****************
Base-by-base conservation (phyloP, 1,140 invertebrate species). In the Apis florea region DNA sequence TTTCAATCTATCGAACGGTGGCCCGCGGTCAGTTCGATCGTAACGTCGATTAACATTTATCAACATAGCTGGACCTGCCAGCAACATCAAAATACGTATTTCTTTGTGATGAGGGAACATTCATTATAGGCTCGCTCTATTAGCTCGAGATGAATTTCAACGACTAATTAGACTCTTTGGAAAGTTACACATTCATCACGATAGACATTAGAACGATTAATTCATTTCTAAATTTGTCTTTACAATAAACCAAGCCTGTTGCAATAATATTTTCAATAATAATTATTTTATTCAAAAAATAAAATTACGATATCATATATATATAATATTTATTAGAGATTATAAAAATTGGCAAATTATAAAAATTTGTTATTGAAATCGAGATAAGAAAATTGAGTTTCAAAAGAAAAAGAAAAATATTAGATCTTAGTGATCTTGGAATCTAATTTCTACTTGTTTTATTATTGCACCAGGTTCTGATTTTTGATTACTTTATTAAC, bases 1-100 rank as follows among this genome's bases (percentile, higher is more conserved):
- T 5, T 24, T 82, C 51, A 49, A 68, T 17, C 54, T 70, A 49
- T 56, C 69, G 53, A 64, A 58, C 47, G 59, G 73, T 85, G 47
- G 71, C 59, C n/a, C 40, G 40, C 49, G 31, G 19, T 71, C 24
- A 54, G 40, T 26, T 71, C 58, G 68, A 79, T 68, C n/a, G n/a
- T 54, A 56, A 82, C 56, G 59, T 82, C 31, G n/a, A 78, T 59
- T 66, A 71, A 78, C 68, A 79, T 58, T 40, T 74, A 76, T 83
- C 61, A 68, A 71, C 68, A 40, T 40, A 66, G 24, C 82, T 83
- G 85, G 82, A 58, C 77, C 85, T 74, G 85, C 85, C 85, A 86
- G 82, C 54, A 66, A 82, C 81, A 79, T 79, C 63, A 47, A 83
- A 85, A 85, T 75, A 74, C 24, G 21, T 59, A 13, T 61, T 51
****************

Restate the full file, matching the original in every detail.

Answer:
Base-by-base conservation (phyloP, 1,140 invertebrate species). In the Apis florea region DNA sequence TTTCAATCTATCGAACGGTGGCCCGCGGTCAGTTCGATCGTAACGTCGATTAACATTTATCAACATAGCTGGACCTGCCAGCAACATCAAAATACGTATTTCTTTGTGATGAGGGAACATTCATTATAGGCTCGCTCTATTAGCTCGAGATGAATTTCAACGACTAATTAGACTCTTTGGAAAGTTACACATTCATCACGATAGACATTAGAACGATTAATTCATTTCTAAATTTGTCTTTACAATAAACCAAGCCTGTTGCAATAATATTTTCAATAATAATTATTTTATTCAAAAAATAAAATTACGATATCATATATATATAATATTTATTAGAGATTATAAAAATTGGCAAATTATAAAAATTTGTTATTGAAATCGAGATAAGAAAATTGAGTTTCAAAAGAAAAAGAAAAATATTAGATCTTAGTGATCTTGGAATCTAATTTCTACTTGTTTTATTATTGCACCAGGTTCTGATTTTTGATTACTTTATTAAC, bases 1-100 rank as follows among this genome's bases (percentile, higher is more conserved):
- T 5, T 24, T 82, C 51, A 49, A 68, T 17, C 54, T 70, A 49
- T 56, C 69, G 53, A 64, A 58, C 47, G 59, G 73, T 85, G 47
- G 71, C 59, C n/a, C 40, G 40, C 49, G 31, G 19, T 71, C 24
- A 54, G 40, T 26, T 71, C 58, G 68, A 79, T 68, C n/a, G n/a
- T 54, A 56, A 82, C 56, G 59, T 82, C 31, G n/a, A 78, T 59
- T 66, A 71, A 78, C 68, A 79, T 58, T 40, T 74, A 76, T 83
- C 61, A 68, A 71, C 68, A 40, T 40, A 66, G 24, C 82, T 83
- G 85, G 82, A 58, C 77, C 85, T 74, G 85, C 85, C 85, A 86
- G 82, C 54, A 66, A 82, C 81, A 79, T 79, C 63, A 47, A 83
- A 85, A 85, T 75, A 74, C 24, G 21, T 59, A 13, T 61, T 51